Bob Cooper B&W

Bob Cooper

As we look and review the church’s past, present or future when do the best days fall into place? How many stories have we heard, when the church was packed – maybe it was a homecoming or when a certain minister’s family, who endeared themselves to the congregation, all came back to visit?

How often has it been an anniversary, a special day (like burning the note) or the special date when the church was built, and there we hung a “bronze plaque” to commemorate the date? We hung the “bronze plaque” as a memory to those in the past but never looked ahead or embraced a vision towards the future. How often we celebrate a special day, but our present services lack the eternal flame of spiritual fervor to keep the services fresh and alive. In celebrating, we are always thinking the best days are behind us, but friends they are not!

The best days of the church are always ahead of us! And why shouldn’t they be? If the best days are not ahead of us the church body has lost its way. If all we can think of are the days of our past, our thinking will be tied up only in past events, or on a symbol calling us to a time the current congregation cannot remember or has no direct connection to that event.

The outlook of the church must envision the possibilities of a new-found faith with themes to be carried into future events but also close enough to the heart of the congregation that they cannot only see it as a contractor may see a finished building, but so they can embrace and take ownership of working together to see the fruitfulness of the vision come to pass.

That vision must cast us parenthetically into the future. Testing new ideas – allowing the younger generations to add also, but not replacing the “old guard” as an attainable goal. Not taking an old concept or idea, tweaking it, or re-working it so many times that a weakness appears detectable only when it is tried and falls apart, unraveling, until it cannot bear the weight of something new.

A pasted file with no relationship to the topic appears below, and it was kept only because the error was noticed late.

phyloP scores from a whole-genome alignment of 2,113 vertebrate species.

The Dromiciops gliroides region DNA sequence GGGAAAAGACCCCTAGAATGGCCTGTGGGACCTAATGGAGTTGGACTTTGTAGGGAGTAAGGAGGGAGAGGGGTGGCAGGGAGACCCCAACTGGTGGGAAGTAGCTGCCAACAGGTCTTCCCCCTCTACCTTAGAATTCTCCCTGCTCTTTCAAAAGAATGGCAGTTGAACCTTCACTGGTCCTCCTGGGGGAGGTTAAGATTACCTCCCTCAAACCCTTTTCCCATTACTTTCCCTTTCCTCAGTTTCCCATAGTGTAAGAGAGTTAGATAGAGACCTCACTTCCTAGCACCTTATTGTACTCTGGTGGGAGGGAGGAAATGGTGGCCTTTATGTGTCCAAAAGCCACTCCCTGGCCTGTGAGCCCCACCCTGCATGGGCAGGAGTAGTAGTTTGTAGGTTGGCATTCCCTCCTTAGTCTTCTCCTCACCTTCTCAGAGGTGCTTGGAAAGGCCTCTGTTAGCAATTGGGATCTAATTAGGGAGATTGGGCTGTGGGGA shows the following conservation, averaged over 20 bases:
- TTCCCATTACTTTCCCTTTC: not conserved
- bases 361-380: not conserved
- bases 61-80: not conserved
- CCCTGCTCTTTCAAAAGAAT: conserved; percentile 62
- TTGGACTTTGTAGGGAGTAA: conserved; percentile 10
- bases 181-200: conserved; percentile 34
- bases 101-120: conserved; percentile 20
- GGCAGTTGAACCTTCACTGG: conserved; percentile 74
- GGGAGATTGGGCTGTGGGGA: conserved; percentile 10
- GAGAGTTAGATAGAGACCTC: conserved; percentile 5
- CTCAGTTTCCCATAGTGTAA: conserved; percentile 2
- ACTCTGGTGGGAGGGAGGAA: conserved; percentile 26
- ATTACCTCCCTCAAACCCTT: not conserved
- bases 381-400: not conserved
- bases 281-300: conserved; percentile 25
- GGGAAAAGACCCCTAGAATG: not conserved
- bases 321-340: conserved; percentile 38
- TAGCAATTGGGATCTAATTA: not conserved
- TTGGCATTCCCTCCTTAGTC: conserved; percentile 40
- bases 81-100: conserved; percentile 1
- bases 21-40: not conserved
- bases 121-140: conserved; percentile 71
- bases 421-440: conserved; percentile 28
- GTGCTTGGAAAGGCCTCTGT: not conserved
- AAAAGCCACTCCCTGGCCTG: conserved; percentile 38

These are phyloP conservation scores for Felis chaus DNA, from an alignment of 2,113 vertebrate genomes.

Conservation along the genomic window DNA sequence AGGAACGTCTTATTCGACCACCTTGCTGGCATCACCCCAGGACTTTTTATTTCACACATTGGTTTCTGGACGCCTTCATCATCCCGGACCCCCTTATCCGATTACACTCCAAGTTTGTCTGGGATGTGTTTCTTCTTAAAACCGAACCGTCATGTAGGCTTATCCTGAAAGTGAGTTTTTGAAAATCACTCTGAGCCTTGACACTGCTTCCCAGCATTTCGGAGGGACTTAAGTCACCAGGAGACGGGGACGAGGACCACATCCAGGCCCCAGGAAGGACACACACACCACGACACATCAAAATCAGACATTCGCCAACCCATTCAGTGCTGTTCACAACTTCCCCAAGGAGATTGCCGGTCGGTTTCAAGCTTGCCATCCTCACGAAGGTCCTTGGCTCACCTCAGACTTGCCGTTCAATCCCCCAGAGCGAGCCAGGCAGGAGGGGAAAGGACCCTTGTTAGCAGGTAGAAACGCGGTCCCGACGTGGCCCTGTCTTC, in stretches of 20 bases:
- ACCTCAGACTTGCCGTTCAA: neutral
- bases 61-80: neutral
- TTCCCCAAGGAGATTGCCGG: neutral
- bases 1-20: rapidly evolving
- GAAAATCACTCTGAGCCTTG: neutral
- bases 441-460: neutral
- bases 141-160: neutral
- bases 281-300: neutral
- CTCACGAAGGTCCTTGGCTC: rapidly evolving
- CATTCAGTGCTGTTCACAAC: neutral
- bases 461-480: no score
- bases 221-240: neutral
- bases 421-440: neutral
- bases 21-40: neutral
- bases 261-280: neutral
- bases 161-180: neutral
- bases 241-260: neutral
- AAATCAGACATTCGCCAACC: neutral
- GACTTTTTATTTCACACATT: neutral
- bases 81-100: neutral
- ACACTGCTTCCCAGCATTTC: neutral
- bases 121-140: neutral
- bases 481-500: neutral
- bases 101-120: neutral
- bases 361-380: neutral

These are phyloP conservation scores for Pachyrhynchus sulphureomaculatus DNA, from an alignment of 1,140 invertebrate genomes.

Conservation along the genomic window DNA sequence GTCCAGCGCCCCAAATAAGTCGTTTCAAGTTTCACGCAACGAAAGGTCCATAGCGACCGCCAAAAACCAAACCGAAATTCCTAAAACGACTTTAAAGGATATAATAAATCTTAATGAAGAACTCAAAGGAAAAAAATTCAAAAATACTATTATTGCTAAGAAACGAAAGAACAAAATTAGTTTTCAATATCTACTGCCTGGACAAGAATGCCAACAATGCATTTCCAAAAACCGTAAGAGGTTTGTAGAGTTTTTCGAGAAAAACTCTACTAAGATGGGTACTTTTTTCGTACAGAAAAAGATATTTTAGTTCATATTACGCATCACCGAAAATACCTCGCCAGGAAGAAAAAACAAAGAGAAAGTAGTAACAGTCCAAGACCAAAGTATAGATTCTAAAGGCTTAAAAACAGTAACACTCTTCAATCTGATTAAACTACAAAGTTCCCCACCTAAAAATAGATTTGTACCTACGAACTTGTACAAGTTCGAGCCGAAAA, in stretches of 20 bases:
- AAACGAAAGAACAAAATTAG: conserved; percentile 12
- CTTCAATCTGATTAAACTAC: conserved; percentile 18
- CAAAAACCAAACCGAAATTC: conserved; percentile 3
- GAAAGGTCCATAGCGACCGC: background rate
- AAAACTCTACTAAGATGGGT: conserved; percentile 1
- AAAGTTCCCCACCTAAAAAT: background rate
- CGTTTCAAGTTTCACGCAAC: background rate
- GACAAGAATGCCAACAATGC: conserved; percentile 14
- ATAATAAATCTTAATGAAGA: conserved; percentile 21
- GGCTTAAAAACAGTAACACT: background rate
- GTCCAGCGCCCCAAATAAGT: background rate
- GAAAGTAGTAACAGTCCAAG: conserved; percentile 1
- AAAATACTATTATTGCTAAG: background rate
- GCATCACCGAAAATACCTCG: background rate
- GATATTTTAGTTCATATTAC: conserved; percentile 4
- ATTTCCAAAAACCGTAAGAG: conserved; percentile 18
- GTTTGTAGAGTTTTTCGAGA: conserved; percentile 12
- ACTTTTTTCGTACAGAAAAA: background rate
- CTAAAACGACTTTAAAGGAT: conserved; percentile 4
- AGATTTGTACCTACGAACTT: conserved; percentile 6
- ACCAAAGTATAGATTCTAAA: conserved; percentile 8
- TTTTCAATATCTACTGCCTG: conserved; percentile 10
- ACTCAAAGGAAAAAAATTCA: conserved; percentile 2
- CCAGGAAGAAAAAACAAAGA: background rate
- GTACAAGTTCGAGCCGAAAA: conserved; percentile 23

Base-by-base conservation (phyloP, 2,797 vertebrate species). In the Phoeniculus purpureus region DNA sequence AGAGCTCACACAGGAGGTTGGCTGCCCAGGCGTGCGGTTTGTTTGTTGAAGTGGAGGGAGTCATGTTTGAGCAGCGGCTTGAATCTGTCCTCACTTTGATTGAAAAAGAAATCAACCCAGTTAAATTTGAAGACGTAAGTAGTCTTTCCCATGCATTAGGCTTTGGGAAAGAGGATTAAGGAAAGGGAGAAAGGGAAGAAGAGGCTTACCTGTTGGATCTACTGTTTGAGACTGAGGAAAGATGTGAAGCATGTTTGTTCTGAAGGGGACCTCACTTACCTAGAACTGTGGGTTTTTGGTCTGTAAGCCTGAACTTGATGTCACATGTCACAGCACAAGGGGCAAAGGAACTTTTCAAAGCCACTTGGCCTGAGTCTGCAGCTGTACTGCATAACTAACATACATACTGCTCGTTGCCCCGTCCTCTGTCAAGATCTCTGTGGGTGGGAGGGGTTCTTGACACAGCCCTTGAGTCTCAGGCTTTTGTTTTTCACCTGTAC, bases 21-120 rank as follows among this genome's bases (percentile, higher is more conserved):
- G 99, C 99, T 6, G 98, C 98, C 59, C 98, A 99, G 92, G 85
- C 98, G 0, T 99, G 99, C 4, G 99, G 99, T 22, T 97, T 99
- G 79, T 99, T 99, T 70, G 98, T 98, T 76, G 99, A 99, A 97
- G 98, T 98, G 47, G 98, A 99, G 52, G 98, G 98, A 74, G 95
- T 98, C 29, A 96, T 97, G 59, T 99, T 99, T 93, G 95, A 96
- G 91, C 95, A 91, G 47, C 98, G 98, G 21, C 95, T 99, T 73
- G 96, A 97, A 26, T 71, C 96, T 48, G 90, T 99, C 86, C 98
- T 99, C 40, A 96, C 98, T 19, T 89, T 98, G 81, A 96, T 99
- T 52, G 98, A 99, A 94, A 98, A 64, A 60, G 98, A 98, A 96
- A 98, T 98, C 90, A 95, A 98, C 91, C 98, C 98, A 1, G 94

This fulfills the scripture that we cannot put new wine into old wine skins because they will be stretched beyond their limitations and finally, bursting, coming apart and losing the creative ideas or the new wine that is of full strength. (Matthew 9:17) When God does something new in the life of the church, the construct of these new ideas must be implemented through ways surging with extra energy brought on by the ‘new ideas” and an integrity to hold it together while creating a synergy to become a vital and alive congregation!

A good example came about when a congregation integrated “praise music” into its congregational singing. Somebody in the congregation or choir had to take a risk, not knowing how the congregation would respond.

No one could probably say who was the “First” to do so, but somebody did and it caught on, not just in one denomination but across the board until most major denominations see it as commonplace in leading worship.

Who knows how far the pendulum will swing until singing out of hymnbooks and recovering the old hymns, savoring not only the historical significance but also a deeper form of worship, will once again take center stage making a comeback. Lord, let the church at large be open to new ways, birthing an excitement about Sunday morning worship-gathering to praise, lift up and exalt the King of Kings and the Lord of Lords through various styles of worship. One way does not fit all as the only way! Every church’s congregation must find their way of becoming vital not only to the people who come, but to all who live in the community together.

An old, old saying goes like this: “A church that is alive is worth the drive”! Let the church rise up finding ways to make their congregation a place of vital worship. Using the “old paths” of a well established format but not shutting off from the voices of new generations-voices that in several years will be the older.

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